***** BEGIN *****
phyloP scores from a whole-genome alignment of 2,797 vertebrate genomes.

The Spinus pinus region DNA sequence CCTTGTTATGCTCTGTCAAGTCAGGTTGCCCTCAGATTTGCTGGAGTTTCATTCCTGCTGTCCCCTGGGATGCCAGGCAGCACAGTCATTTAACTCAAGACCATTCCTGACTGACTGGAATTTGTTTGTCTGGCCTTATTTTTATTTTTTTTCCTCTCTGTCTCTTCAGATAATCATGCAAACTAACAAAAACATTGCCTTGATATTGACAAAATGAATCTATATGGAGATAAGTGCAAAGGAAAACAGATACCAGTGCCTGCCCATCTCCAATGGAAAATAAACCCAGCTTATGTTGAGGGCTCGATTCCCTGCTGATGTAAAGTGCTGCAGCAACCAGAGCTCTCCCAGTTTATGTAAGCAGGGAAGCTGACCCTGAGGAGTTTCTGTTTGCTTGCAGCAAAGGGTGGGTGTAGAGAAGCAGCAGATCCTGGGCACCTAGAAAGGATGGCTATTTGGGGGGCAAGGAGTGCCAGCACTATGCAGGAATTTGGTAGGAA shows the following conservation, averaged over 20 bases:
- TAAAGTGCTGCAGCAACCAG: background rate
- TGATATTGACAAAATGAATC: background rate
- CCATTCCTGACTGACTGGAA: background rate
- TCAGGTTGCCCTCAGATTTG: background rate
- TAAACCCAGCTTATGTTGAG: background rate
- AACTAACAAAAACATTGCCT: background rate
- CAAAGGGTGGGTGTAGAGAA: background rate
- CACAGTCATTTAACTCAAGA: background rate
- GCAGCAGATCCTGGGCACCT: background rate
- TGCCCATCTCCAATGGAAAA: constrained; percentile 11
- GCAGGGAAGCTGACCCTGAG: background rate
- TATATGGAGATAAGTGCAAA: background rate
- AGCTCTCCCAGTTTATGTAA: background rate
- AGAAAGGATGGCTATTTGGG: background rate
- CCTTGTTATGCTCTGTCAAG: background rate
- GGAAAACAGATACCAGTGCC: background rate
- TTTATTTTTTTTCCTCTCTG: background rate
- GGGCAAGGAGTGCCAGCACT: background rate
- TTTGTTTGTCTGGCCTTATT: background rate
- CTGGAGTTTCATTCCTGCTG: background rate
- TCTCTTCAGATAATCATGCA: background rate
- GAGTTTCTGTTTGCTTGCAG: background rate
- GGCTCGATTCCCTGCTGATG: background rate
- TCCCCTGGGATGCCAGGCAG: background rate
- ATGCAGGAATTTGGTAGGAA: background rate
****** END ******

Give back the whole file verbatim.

phyloP scores from a whole-genome alignment of 2,797 vertebrate genomes.

The Spinus pinus region DNA sequence CCTTGTTATGCTCTGTCAAGTCAGGTTGCCCTCAGATTTGCTGGAGTTTCATTCCTGCTGTCCCCTGGGATGCCAGGCAGCACAGTCATTTAACTCAAGACCATTCCTGACTGACTGGAATTTGTTTGTCTGGCCTTATTTTTATTTTTTTTCCTCTCTGTCTCTTCAGATAATCATGCAAACTAACAAAAACATTGCCTTGATATTGACAAAATGAATCTATATGGAGATAAGTGCAAAGGAAAACAGATACCAGTGCCTGCCCATCTCCAATGGAAAATAAACCCAGCTTATGTTGAGGGCTCGATTCCCTGCTGATGTAAAGTGCTGCAGCAACCAGAGCTCTCCCAGTTTATGTAAGCAGGGAAGCTGACCCTGAGGAGTTTCTGTTTGCTTGCAGCAAAGGGTGGGTGTAGAGAAGCAGCAGATCCTGGGCACCTAGAAAGGATGGCTATTTGGGGGGCAAGGAGTGCCAGCACTATGCAGGAATTTGGTAGGAA shows the following conservation, averaged over 20 bases:
- TAAAGTGCTGCAGCAACCAG: background rate
- TGATATTGACAAAATGAATC: background rate
- CCATTCCTGACTGACTGGAA: background rate
- TCAGGTTGCCCTCAGATTTG: background rate
- TAAACCCAGCTTATGTTGAG: background rate
- AACTAACAAAAACATTGCCT: background rate
- CAAAGGGTGGGTGTAGAGAA: background rate
- CACAGTCATTTAACTCAAGA: background rate
- GCAGCAGATCCTGGGCACCT: background rate
- TGCCCATCTCCAATGGAAAA: constrained; percentile 11
- GCAGGGAAGCTGACCCTGAG: background rate
- TATATGGAGATAAGTGCAAA: background rate
- AGCTCTCCCAGTTTATGTAA: background rate
- AGAAAGGATGGCTATTTGGG: background rate
- CCTTGTTATGCTCTGTCAAG: background rate
- GGAAAACAGATACCAGTGCC: background rate
- TTTATTTTTTTTCCTCTCTG: background rate
- GGGCAAGGAGTGCCAGCACT: background rate
- TTTGTTTGTCTGGCCTTATT: background rate
- CTGGAGTTTCATTCCTGCTG: background rate
- TCTCTTCAGATAATCATGCA: background rate
- GAGTTTCTGTTTGCTTGCAG: background rate
- GGCTCGATTCCCTGCTGATG: background rate
- TCCCCTGGGATGCCAGGCAG: background rate
- ATGCAGGAATTTGGTAGGAA: background rate